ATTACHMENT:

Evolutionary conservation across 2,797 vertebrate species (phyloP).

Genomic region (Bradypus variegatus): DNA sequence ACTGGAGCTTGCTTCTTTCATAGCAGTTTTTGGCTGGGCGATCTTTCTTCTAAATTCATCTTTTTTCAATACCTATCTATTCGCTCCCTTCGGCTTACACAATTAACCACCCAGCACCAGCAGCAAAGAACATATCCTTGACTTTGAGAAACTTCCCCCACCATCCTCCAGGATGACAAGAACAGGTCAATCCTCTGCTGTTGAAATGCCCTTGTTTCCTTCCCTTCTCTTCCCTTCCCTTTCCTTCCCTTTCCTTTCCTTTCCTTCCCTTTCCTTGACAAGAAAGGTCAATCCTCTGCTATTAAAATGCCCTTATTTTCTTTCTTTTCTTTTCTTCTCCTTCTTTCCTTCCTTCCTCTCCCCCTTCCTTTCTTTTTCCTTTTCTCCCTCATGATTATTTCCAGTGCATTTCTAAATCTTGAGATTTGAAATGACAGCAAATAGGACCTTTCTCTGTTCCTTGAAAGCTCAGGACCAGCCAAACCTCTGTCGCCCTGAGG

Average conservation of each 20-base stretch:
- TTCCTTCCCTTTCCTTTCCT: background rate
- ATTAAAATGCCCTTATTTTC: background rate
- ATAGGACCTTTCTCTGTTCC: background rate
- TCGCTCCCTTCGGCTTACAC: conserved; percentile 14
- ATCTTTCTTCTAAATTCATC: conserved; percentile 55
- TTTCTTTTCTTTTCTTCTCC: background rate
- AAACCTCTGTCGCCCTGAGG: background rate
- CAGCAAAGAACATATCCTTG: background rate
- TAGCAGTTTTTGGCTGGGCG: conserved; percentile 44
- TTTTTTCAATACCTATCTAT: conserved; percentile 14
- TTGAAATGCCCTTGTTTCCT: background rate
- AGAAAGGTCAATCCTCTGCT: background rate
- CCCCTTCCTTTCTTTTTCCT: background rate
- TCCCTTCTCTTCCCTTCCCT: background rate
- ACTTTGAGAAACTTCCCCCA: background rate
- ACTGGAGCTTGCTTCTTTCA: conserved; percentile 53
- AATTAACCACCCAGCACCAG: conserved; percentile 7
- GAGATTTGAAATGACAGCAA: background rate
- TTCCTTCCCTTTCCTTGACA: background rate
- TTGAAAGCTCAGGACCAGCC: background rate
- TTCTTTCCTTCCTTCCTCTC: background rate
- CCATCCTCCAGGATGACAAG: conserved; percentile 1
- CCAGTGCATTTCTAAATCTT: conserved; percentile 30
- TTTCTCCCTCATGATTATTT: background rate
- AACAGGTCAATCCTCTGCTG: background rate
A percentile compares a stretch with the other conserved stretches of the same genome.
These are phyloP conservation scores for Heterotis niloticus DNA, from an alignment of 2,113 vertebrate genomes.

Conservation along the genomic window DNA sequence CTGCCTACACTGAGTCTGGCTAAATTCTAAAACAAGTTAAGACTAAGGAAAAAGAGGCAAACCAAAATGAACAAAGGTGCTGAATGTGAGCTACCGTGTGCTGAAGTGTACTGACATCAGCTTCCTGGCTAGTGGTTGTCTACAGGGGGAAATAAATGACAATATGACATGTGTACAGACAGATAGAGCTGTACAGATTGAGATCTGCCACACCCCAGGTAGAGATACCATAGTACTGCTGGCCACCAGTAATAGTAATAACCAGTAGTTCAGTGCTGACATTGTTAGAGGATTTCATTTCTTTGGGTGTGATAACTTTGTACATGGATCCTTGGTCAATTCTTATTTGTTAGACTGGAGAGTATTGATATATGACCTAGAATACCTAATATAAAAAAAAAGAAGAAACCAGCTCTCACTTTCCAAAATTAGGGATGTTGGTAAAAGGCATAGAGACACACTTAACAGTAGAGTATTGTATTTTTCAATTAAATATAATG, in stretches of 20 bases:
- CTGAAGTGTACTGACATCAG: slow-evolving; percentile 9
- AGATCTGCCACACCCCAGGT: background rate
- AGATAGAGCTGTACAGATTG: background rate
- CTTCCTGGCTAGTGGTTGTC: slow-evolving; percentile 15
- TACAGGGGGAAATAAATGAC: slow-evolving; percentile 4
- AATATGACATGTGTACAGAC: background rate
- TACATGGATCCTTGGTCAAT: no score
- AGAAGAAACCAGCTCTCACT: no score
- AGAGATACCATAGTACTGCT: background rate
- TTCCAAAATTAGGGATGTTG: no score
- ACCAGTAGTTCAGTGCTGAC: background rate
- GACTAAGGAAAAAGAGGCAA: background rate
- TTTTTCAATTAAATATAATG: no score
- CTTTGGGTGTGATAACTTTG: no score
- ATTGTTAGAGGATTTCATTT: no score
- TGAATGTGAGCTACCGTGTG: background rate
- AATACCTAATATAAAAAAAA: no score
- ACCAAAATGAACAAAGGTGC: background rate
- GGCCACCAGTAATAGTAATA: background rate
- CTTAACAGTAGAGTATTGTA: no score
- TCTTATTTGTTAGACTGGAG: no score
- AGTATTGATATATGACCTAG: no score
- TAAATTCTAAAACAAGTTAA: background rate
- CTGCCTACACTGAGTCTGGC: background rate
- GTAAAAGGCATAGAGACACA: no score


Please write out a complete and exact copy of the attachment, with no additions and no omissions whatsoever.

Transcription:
Evolutionary conservation across 2,797 vertebrate species (phyloP).

Genomic region (Bradypus variegatus): DNA sequence ACTGGAGCTTGCTTCTTTCATAGCAGTTTTTGGCTGGGCGATCTTTCTTCTAAATTCATCTTTTTTCAATACCTATCTATTCGCTCCCTTCGGCTTACACAATTAACCACCCAGCACCAGCAGCAAAGAACATATCCTTGACTTTGAGAAACTTCCCCCACCATCCTCCAGGATGACAAGAACAGGTCAATCCTCTGCTGTTGAAATGCCCTTGTTTCCTTCCCTTCTCTTCCCTTCCCTTTCCTTCCCTTTCCTTTCCTTTCCTTCCCTTTCCTTGACAAGAAAGGTCAATCCTCTGCTATTAAAATGCCCTTATTTTCTTTCTTTTCTTTTCTTCTCCTTCTTTCCTTCCTTCCTCTCCCCCTTCCTTTCTTTTTCCTTTTCTCCCTCATGATTATTTCCAGTGCATTTCTAAATCTTGAGATTTGAAATGACAGCAAATAGGACCTTTCTCTGTTCCTTGAAAGCTCAGGACCAGCCAAACCTCTGTCGCCCTGAGG

Average conservation of each 20-base stretch:
- TTCCTTCCCTTTCCTTTCCT: background rate
- ATTAAAATGCCCTTATTTTC: background rate
- ATAGGACCTTTCTCTGTTCC: background rate
- TCGCTCCCTTCGGCTTACAC: conserved; percentile 14
- ATCTTTCTTCTAAATTCATC: conserved; percentile 55
- TTTCTTTTCTTTTCTTCTCC: background rate
- AAACCTCTGTCGCCCTGAGG: background rate
- CAGCAAAGAACATATCCTTG: background rate
- TAGCAGTTTTTGGCTGGGCG: conserved; percentile 44
- TTTTTTCAATACCTATCTAT: conserved; percentile 14
- TTGAAATGCCCTTGTTTCCT: background rate
- AGAAAGGTCAATCCTCTGCT: background rate
- CCCCTTCCTTTCTTTTTCCT: background rate
- TCCCTTCTCTTCCCTTCCCT: background rate
- ACTTTGAGAAACTTCCCCCA: background rate
- ACTGGAGCTTGCTTCTTTCA: conserved; percentile 53
- AATTAACCACCCAGCACCAG: conserved; percentile 7
- GAGATTTGAAATGACAGCAA: background rate
- TTCCTTCCCTTTCCTTGACA: background rate
- TTGAAAGCTCAGGACCAGCC: background rate
- TTCTTTCCTTCCTTCCTCTC: background rate
- CCATCCTCCAGGATGACAAG: conserved; percentile 1
- CCAGTGCATTTCTAAATCTT: conserved; percentile 30
- TTTCTCCCTCATGATTATTT: background rate
- AACAGGTCAATCCTCTGCTG: background rate
A percentile compares a stretch with the other conserved stretches of the same genome.
These are phyloP conservation scores for Heterotis niloticus DNA, from an alignment of 2,113 vertebrate genomes.

Conservation along the genomic window DNA sequence CTGCCTACACTGAGTCTGGCTAAATTCTAAAACAAGTTAAGACTAAGGAAAAAGAGGCAAACCAAAATGAACAAAGGTGCTGAATGTGAGCTACCGTGTGCTGAAGTGTACTGACATCAGCTTCCTGGCTAGTGGTTGTCTACAGGGGGAAATAAATGACAATATGACATGTGTACAGACAGATAGAGCTGTACAGATTGAGATCTGCCACACCCCAGGTAGAGATACCATAGTACTGCTGGCCACCAGTAATAGTAATAACCAGTAGTTCAGTGCTGACATTGTTAGAGGATTTCATTTCTTTGGGTGTGATAACTTTGTACATGGATCCTTGGTCAATTCTTATTTGTTAGACTGGAGAGTATTGATATATGACCTAGAATACCTAATATAAAAAAAAAGAAGAAACCAGCTCTCACTTTCCAAAATTAGGGATGTTGGTAAAAGGCATAGAGACACACTTAACAGTAGAGTATTGTATTTTTCAATTAAATATAATG, in stretches of 20 bases:
- CTGAAGTGTACTGACATCAG: slow-evolving; percentile 9
- AGATCTGCCACACCCCAGGT: background rate
- AGATAGAGCTGTACAGATTG: background rate
- CTTCCTGGCTAGTGGTTGTC: slow-evolving; percentile 15
- TACAGGGGGAAATAAATGAC: slow-evolving; percentile 4
- AATATGACATGTGTACAGAC: background rate
- TACATGGATCCTTGGTCAAT: no score
- AGAAGAAACCAGCTCTCACT: no score
- AGAGATACCATAGTACTGCT: background rate
- TTCCAAAATTAGGGATGTTG: no score
- ACCAGTAGTTCAGTGCTGAC: background rate
- GACTAAGGAAAAAGAGGCAA: background rate
- TTTTTCAATTAAATATAATG: no score
- CTTTGGGTGTGATAACTTTG: no score
- ATTGTTAGAGGATTTCATTT: no score
- TGAATGTGAGCTACCGTGTG: background rate
- AATACCTAATATAAAAAAAA: no score
- ACCAAAATGAACAAAGGTGC: background rate
- GGCCACCAGTAATAGTAATA: background rate
- CTTAACAGTAGAGTATTGTA: no score
- TCTTATTTGTTAGACTGGAG: no score
- AGTATTGATATATGACCTAG: no score
- TAAATTCTAAAACAAGTTAA: background rate
- CTGCCTACACTGAGTCTGGC: background rate
- GTAAAAGGCATAGAGACACA: no score